A week out from the July 1 Centrelink reforms and gay and lesbian couples are still confused and misinformed, welfare rights groups have reported.

But two education campaigns launching this week aim to alleviate those concerns.

Both the Welfare Rights Network and ACON will launch education campaigns about the changes that will see gay couples treated as de facto partners.

An estimated 1500 people have reported their relationships, according to Centrelink figures, below the anticipated 11,000.

Welfare Rights Network president Maree O’Halloran said she was not surprised by the lack of response.

Centrelink really needs to step up its education campaign, she said. I’m not surprised by how few have declared their relationships, based on people’s calls to our centre. There’s a great deal of fear and confusion.

I’ve had a lot of older people who are in their 70s and have made retirement plans based on the fact that they were treated in this society as singles. Others are concerned the government might change, so while it might be okay to declare your relationship now, people who have been discriminated against in the past are fearful they might be the target of homophobia in the future.

The Welfare Rights Network has released a facts sheet, Declaring Your Same-Sex Relationship to Centrelink, outlining who may be affected, how payments could change and investigation methods used by Centrelink to determine a couple’s status.

The campaign has been endorsed by the ACON-led Community Coalition, which also took steps this week to contact Community Services Minister Jenny Macklin and Human Services Minister Chris Bowen to push for an extension of health care cards for same-sex couples and request that a series of possible scenarios for same-sex couples be published in the Social Security Guide.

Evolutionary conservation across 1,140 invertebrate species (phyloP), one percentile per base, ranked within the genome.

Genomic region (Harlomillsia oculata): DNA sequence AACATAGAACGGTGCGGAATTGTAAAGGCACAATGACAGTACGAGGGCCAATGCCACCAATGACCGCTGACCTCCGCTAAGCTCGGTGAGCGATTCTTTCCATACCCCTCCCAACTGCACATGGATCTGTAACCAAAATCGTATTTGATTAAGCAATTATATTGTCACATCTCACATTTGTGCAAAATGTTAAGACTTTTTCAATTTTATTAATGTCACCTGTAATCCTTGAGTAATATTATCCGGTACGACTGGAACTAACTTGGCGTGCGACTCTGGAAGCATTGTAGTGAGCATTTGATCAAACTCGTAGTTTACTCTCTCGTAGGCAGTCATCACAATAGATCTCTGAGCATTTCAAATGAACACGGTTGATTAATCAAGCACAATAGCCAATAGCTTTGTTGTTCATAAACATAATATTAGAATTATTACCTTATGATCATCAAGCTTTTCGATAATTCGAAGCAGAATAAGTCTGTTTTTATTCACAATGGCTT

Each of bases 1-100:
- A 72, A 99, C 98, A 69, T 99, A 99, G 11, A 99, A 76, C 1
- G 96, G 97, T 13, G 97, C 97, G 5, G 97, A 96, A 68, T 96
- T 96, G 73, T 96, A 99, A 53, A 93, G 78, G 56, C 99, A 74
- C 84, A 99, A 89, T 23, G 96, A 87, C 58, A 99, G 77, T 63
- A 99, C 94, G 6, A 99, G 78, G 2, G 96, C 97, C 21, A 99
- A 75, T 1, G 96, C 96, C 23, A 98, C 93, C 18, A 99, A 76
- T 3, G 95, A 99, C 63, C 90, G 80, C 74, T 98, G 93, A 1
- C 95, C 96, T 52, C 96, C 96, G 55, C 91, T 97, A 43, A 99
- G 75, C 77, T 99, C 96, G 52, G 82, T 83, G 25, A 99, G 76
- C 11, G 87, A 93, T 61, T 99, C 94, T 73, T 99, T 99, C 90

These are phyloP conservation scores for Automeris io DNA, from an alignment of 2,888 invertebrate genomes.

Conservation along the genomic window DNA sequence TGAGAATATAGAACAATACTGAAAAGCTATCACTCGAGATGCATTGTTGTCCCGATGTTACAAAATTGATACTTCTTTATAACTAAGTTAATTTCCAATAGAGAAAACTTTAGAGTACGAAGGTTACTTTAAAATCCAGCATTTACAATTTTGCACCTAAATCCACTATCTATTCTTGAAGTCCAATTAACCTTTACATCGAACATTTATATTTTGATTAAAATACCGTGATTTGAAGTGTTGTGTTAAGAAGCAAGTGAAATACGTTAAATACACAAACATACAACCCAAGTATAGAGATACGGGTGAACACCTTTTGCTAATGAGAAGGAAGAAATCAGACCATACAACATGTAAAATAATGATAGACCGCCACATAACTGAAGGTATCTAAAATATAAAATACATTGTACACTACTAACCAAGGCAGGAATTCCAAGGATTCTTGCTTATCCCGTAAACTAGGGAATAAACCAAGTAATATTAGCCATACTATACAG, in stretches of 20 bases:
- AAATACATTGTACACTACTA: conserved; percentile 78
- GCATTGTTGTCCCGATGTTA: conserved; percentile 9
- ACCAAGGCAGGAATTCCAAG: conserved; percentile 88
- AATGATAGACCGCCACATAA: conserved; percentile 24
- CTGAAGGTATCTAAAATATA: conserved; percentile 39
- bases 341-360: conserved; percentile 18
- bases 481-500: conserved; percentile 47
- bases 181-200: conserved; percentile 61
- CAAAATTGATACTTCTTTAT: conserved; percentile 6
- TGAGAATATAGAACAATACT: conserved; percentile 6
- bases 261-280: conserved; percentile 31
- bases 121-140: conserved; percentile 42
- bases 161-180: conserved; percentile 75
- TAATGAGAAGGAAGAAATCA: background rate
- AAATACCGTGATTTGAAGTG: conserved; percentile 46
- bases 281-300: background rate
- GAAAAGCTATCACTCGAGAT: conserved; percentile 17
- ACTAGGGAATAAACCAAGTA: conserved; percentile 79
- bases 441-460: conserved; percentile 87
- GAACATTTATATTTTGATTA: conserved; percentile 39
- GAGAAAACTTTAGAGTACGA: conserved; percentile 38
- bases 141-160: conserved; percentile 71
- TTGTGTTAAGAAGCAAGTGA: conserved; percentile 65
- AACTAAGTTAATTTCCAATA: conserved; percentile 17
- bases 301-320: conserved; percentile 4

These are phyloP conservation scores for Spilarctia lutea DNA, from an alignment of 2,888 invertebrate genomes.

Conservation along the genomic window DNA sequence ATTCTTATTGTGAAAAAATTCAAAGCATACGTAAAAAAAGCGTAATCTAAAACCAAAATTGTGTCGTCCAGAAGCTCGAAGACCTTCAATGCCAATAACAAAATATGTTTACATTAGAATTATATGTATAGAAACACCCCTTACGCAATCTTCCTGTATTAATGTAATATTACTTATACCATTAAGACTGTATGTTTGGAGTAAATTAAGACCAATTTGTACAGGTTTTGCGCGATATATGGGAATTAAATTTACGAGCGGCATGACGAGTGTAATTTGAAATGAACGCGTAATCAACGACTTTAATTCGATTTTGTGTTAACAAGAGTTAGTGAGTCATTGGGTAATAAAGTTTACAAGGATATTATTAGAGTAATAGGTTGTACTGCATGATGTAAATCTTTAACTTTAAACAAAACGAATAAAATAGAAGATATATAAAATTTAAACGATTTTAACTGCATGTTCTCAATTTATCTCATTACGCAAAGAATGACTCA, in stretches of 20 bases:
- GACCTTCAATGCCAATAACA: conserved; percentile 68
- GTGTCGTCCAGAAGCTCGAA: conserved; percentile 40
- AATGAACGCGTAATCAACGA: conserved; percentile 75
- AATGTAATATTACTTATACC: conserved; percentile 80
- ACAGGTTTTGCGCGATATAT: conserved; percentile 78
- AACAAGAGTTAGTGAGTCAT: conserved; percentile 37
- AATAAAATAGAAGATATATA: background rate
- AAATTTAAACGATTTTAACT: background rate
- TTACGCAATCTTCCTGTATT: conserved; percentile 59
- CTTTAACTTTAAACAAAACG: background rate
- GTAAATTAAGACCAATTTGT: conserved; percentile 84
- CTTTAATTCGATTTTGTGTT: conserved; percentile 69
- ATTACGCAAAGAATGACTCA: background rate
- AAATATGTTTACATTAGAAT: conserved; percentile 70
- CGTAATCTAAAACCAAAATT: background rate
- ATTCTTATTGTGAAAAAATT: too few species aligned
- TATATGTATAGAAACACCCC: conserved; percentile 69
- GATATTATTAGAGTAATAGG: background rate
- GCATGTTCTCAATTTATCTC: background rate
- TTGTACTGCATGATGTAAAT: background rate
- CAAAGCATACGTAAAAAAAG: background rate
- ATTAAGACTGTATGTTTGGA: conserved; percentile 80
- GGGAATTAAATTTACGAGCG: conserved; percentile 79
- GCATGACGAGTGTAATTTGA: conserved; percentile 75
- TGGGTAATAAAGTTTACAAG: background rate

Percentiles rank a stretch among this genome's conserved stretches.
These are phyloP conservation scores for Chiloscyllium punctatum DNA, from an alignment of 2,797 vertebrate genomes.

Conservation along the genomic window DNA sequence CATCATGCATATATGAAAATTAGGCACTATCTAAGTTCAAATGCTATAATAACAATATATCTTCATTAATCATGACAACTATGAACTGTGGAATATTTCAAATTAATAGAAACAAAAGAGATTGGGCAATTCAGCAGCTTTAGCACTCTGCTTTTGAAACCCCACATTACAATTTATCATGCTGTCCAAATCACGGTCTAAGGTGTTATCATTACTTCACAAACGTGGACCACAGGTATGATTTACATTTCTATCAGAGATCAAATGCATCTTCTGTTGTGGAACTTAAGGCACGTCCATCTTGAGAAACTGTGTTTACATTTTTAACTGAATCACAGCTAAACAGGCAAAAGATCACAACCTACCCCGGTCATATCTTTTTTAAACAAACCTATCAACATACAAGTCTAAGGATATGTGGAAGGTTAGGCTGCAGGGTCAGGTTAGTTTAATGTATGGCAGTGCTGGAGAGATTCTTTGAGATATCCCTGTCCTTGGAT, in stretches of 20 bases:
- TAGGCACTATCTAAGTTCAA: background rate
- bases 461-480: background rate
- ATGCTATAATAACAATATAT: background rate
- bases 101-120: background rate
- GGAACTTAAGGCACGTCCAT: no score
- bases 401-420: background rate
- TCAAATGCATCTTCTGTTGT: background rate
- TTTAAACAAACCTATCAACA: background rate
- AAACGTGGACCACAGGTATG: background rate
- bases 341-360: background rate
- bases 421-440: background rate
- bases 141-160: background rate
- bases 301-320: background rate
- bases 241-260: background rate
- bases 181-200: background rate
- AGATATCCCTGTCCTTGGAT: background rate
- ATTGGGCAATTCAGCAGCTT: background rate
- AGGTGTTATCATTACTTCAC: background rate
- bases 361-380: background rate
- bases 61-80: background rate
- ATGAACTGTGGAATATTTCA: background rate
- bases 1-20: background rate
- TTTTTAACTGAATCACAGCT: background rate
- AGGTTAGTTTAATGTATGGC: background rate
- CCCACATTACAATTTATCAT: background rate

Bowen responded that consultations with customers and gay and lesbian community groups about the reforms will continue into the future and from July 1 Centrelink letters, forms and publications will be updated to reflect changes to the way Centrelink recognises same-sex relationships.

ACON committed itself to informing those affected, as part of their overall law reform education campaign which will start this week.

The $350,000 campaign will seek to help people understand the effects of the changes.

The Community Coalition has established an advisory board to develop and implement education strategies, including a comprehensive website, national advertising campaigns and a series of information sessions.
Australian Coalition for Equality president Corey Irlam was appointed national campaign officer to oversee the campaign and said that it would be key to use a variety of measures to inform the community.

We need to ensure the same-sex law reform education campaign is relevant to all the states, and we’ll need to ensure there’s a range of media employed, including pod-casting, online Facebook access, Twitter messages, posters -” these will be the sort of things that the project group will discuss and start creating over the coming weeks.
info: acon.org.au/samesexlawreformor email  [email protected]

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